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Hakko soldering fume extractor


Has anyone had any experience with the Hakko fume extractors for
silver soldering? I am thinking of purchasing one since it is so cold
out and my usual method of exhausting fumes is freezing me out.

Alice Sprintzen


I have a similar problem and ordered a Oki Fume Extractor thinking
that it was going to solve my problem of the freezing cold. It
hasn’t. The problem is that while the fume extractor does take the
fumes away it does nothing to prevent a buildup of Carbon Monoxide
in my work area (in my basement). Talk to a rep about the unit your
thinking about before buying and make sure you know the return
policy of the company you are purchasing from. I hope that you will
get numerous responses on this subject because the only way I can see
to safely remove the soldering fumes is to vent outside and have a
good source of fresh air to replenish your work area. I’d like to
hear what others think and how they have used fume extractors



I use a Hakko Air Filtration System in my studio and I like it very
much. It’s relatively quiet and efficient at removing soldering
fumes. My only complaint concerns the rectangular nozzle. I would
have prefered it to be made of steel.

Alice Alper-Rein



If you are producing carbon monoxide then your equipment (torch
probably) is faulty!

Using a fue hood is like applying the handbrake when the disk brakes
have stopped working. You must get the torch seen to!

This is very dangerous.
Tony Konrath


These soldering fume extractors were not designed for brazing which
is what jewelers call soldering. They were designed for electronics
soldering (tin/lead) with an electric soldering iron to capture rosin
based flux fumes. The fumes and gases generated by torch brazing are
not at all what they were designed for. I would not want to rely on
one if it were my lungs breathing in that space.


James Binnion
James Binnion Metal Arts


There has been some back and forth on fume extractors. I am working
with the OKI and have found it excellent for my needs in a larger 400
sq ft studio where building ducting to a fresh air outlet is
impossible or so expensive that it is not worth the expense. A friend
of mine is an engineer who is very knowledgable regarding fume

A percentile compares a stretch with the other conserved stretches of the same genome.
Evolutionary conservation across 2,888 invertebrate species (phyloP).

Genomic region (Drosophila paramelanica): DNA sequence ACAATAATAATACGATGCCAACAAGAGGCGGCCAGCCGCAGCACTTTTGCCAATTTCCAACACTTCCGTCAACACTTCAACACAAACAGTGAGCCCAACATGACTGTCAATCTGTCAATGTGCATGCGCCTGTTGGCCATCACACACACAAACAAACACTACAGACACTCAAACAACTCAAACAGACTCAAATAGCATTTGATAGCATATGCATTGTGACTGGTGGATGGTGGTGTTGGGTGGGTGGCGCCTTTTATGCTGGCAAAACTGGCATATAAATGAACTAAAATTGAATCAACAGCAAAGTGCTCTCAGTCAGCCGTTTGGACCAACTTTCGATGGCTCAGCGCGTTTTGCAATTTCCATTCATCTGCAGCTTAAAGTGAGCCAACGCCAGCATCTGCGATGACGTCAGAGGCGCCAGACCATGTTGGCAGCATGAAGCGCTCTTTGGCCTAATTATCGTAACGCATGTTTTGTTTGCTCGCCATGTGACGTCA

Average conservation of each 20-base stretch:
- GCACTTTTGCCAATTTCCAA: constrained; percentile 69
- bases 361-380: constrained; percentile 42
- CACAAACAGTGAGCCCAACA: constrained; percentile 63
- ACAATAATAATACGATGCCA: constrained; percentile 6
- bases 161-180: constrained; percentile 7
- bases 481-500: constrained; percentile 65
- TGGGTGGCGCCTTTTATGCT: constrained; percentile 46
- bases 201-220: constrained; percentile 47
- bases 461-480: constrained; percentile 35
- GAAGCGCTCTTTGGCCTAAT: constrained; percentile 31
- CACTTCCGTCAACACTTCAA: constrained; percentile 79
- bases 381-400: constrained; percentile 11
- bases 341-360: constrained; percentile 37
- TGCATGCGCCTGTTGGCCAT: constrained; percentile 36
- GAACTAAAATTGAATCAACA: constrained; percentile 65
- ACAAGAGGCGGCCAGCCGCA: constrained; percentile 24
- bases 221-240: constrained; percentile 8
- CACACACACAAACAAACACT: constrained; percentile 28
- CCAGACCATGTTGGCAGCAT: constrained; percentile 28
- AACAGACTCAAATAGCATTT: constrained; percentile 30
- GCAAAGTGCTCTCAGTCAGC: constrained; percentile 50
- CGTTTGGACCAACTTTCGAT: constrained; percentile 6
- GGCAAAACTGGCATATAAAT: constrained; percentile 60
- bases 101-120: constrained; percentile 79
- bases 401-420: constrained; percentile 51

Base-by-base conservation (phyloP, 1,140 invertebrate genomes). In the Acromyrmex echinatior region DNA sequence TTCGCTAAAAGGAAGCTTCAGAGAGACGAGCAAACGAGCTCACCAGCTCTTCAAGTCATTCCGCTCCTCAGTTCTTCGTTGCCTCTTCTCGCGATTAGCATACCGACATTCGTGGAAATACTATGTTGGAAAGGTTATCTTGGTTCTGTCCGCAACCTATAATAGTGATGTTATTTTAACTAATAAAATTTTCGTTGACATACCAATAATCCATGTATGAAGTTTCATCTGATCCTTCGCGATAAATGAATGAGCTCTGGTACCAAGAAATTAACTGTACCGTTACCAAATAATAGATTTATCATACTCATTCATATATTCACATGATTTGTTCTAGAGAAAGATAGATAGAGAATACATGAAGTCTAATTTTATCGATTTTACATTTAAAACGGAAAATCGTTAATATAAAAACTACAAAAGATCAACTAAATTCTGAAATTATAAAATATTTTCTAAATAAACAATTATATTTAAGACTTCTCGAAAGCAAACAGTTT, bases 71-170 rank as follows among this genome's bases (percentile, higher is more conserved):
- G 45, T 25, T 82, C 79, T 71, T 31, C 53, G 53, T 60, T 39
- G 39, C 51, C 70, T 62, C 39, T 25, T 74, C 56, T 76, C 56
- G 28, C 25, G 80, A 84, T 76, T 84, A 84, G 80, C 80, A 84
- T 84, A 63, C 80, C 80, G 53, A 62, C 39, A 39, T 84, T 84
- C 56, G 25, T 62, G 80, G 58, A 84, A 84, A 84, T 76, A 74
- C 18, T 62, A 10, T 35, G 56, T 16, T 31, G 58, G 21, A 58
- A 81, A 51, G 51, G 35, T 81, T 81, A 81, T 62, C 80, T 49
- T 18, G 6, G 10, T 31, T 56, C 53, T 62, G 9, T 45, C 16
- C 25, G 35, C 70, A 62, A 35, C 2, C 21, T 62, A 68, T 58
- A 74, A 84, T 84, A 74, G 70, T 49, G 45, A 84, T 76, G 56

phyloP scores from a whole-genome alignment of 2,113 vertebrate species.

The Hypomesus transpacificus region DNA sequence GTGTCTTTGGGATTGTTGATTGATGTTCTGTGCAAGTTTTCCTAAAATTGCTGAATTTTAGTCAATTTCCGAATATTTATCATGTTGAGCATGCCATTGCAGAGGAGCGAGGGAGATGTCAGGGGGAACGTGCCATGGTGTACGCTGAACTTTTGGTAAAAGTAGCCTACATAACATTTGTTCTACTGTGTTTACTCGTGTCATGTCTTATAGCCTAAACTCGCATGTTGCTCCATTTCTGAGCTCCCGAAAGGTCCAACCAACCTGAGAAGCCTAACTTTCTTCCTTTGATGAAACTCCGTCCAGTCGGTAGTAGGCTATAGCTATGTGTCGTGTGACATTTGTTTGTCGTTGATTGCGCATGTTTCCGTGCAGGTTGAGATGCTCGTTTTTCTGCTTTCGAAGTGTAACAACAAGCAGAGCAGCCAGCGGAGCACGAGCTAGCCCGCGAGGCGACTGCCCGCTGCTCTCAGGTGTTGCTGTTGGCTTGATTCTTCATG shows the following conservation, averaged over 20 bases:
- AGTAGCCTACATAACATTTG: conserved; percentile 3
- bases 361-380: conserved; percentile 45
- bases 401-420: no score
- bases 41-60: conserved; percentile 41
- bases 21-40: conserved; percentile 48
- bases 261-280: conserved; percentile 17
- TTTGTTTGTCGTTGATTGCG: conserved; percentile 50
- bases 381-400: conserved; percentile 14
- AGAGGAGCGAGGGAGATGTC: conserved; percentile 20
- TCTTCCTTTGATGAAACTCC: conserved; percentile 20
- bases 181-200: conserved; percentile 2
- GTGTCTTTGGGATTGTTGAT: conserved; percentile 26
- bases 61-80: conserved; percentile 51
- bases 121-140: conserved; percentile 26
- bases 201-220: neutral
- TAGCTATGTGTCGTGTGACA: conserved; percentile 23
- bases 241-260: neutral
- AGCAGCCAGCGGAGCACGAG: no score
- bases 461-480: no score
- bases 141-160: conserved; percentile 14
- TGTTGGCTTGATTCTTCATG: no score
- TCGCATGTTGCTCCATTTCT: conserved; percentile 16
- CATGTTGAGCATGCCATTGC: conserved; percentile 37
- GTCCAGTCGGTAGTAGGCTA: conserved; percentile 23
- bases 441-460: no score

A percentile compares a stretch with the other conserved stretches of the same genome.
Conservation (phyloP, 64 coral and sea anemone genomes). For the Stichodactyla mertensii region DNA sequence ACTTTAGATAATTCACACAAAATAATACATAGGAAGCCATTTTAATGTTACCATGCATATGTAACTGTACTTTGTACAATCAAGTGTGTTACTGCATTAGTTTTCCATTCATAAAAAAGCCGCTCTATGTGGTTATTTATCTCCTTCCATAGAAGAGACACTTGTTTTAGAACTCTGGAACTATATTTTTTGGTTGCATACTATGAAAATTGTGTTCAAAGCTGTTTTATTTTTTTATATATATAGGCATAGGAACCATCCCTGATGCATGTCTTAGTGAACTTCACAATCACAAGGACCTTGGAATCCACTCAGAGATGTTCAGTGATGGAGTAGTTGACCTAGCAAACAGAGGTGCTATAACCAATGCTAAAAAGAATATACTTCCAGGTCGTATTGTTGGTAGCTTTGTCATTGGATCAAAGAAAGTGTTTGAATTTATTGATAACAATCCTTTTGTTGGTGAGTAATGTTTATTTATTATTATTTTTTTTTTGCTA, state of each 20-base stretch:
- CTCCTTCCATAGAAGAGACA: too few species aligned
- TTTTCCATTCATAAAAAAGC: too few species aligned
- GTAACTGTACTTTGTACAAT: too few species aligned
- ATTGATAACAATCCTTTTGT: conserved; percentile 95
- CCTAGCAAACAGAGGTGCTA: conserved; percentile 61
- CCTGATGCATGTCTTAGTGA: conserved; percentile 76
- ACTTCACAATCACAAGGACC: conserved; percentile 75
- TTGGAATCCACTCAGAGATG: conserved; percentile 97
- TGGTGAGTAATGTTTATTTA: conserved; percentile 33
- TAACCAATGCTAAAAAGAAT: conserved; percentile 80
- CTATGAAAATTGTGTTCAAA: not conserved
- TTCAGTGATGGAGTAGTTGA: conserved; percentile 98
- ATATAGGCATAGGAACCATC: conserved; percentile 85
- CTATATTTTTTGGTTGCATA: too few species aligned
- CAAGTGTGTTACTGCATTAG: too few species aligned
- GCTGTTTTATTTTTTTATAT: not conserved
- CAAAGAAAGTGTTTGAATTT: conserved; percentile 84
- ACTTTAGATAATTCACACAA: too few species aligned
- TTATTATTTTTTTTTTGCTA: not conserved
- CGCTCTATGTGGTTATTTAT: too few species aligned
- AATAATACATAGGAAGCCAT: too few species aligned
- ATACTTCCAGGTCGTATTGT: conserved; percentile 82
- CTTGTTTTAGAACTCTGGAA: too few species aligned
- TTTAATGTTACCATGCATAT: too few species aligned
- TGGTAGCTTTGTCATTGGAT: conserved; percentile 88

extraction and metals. He has also soldered jewelry and also welded
titanium. I’m planning to sell these units, I believe in them.
However before I do, we are performing additional testing on the
pre-filters, as this is a triple filtration system for electronic
soldering which we are adapting for gas soldering… My engineer
contact will be talking to the engineers at OKI, but basically it is
a pre filter, which sits on top of a hepa filter connected to a
charcoal scrubber.

If you want a unit which will draw fumes away from your face in
simple soldering operations, I stand by this unit. At 20 lbs, it is
light and mobile. What we are building is the metal flexible hose
unit that will take higher heat. Mine was modified with some duct
tape and an off the shelf plenum from Home Depot. I only turn it on
when I need to, and the unit comes with a remote control.

However…I am researching this until I am ABSOLUTELY satisfied that
it is safe for our needs.

I sent him the specs on the OKI unit and this was his response.

“Basically, fume removal does not depend on the source of the fume -
it only depends on the size of the particulate. Lead solder flux
fumes are partly organic and very sticky so they are easy to remove
with most any kind of filter. Brazing fume is basically dry and needs
a finer filter. The unit you are planning to use has a HEPA filter
with 0.3 micron capture efficiency. That is good and will most likely
remove the greater part of the particulate matter - it will not
remove any of the exhaust gases. Neither will any other fume removal
system that does not have a scrubber. From what I remember, the
fluxing elements that you typically use are either acids or borax,
neither one of which is particularly harmful to humans - irritating
but not harmful. The issue with fume removal is to get the
particulate away from the face to lessen the amount that you breath.
Your proposed unit will do this. If soldering operations were a real
hazard, OSHA would have put stringent rules in effect by now - and
they have not.”

If soldering operations were a real hazard, OSHA would have put
stringent rules in effect by now - and they have not.

Sorry this is wrong, we are grouped under the regulations for
welding cutting and brazing as what we call soldering is considered
brazing by folks like OSHA. The big reason we don’t have much
scrutiny from OSHA or other regulatory agencies is we are such a
small industry and they don’t have resources to go after workplaces
with only one or a couple of workers. But if you were to ever have
the joy of an OSHA visit the specs for welding, cutting and brazing
would be the ones they would require you to adhere to.

It is not that there are no fume extractors that will do the job it
is that these little desktop units are not really designed for our
work they are meant for electronic soldering not torch brazing. For a
fume extractor that would be more suitable look at something like

If you were to order it with the Magnahelic gage option you could
actually monitor when to replace the filters which is the biggest
problem with the performance of fume extractors you have no idea
when the filter is too clogged to function properly.

If as you say you want to be “ABSOLUTELY satisfied that it is safe
for our needs” you need to get an industrial hygienist to do air
samples that are then analyzed for fume types and particle counts.
Because without such analysis your engineer and the manufacturer are
only offering opinions not facts.

James Binnion
James Binnion Metal Arts